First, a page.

? About a 1930 Mercury dime
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Hi.

i was going through some Mercury coins and came across this 1930 Mercury dime with an interesting reverse. I was wondering if it was minted like that or if it’s some kind of damage? 

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No, that did not happen at the mint. Circular damage of that sort happens when the coin is pinned under something that rotates, or perhaps a small hard hollow cylinder struck it hard. Really too bad because there's a lot of detail left on that Merc. It might look ugly to a novice, but I see good detail on the obverse feathers, hairline discernible; reverse would have all fasces distinct but for the damage, with the high points of the crossing bands merging but the rest distinct.

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That was probably once the top con in a dime roll bank.  Something like this.  The bank would hold a roll of dimes and you see that screw slot head?  There was a threaded rod that ran the entire length of the bank that ended with a disk.  To use the bank you untreaded the rod until the disk was above the slot.  Then you put your dimes in and threaded the rod back down to hold them in place so they couldn't fall out.  Most people tightened the rod down real good and the end of the rod/disk would cut a circular groove into the top dime.

imageproxy.php?img=&key=c846ed7a40be7761s-l1600.jpg

These banks were often giveaways from banks to kinds to encourage them save.  They were the predecessor tot he cardboard "dime in the slot savings banks that became popular in the 50's and 60's

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Edited by Conder101
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1 hour ago, Conder101 said:

That was probably once the top con in a dime roll bank.  Something like this.  The bank would hold a roll of dimes and you see that screw slot head?  There was a threaded rod that ran the entire length of the bank that ended with a disk.  To use the bank you untreaded the rod until the disk was above the slot.  Then you put your dimes in and threaded the rod back down to hold them in place so they couldn't fall out.  Most people tightened the rod down real good and the end of the rod/disk would cut a circular groove into the top dime.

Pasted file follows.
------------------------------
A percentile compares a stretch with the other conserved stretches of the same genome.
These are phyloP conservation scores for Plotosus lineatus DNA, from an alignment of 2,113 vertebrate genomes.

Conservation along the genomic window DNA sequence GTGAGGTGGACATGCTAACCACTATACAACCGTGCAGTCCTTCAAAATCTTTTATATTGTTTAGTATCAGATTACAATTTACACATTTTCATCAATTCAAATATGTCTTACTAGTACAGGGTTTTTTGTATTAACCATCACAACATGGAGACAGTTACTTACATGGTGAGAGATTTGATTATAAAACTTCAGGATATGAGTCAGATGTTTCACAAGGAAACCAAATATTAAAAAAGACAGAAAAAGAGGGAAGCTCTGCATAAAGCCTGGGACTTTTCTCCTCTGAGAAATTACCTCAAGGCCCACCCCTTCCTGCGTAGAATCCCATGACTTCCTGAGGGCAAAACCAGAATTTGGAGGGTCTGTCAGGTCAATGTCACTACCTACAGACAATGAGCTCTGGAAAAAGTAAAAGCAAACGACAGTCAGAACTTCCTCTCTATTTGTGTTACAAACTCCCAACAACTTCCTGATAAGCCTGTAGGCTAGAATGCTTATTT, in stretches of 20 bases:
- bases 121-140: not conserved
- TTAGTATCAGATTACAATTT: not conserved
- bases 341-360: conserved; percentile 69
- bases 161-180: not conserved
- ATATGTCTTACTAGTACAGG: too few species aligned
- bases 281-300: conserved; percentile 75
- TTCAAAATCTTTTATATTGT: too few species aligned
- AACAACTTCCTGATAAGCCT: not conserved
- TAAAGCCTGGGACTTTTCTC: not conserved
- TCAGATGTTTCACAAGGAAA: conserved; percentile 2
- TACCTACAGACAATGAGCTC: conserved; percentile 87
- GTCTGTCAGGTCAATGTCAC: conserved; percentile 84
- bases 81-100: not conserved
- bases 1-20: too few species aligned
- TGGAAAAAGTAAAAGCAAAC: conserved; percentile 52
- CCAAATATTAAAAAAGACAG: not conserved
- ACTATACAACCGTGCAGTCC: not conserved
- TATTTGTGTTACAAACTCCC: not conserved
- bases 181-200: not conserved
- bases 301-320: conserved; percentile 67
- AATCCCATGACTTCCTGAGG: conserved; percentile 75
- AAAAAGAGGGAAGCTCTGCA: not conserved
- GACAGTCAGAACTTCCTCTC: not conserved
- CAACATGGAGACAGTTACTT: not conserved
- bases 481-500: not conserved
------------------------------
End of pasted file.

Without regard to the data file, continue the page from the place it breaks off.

imageproxy.php?img=&key=c846ed7a40be7761s-l1600.jpg

These banks were often giveaways from banks to kinds to encourage them save.  They were the predecessor tot he cardboard "dime in the slot savings banks that became popular in the 50's and 60's

s-l1600.jpg

Very cool dime bank! 

And, is that your "Dime Kitty?" I have one from a bank on the MS gulf coast in my exonumia collection.

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Thank you Conder101. 

That makes sense since the rest of the coin isn’t damaged at all.  I appreciate being schooled on things like this. 
 

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I have seen that circular groove on a few Barber dimes as well. This seems to be a good explanation for it, particularly if these coin banks were very common. Previously I was thinking it had something to do with parking meters or gumball machines.

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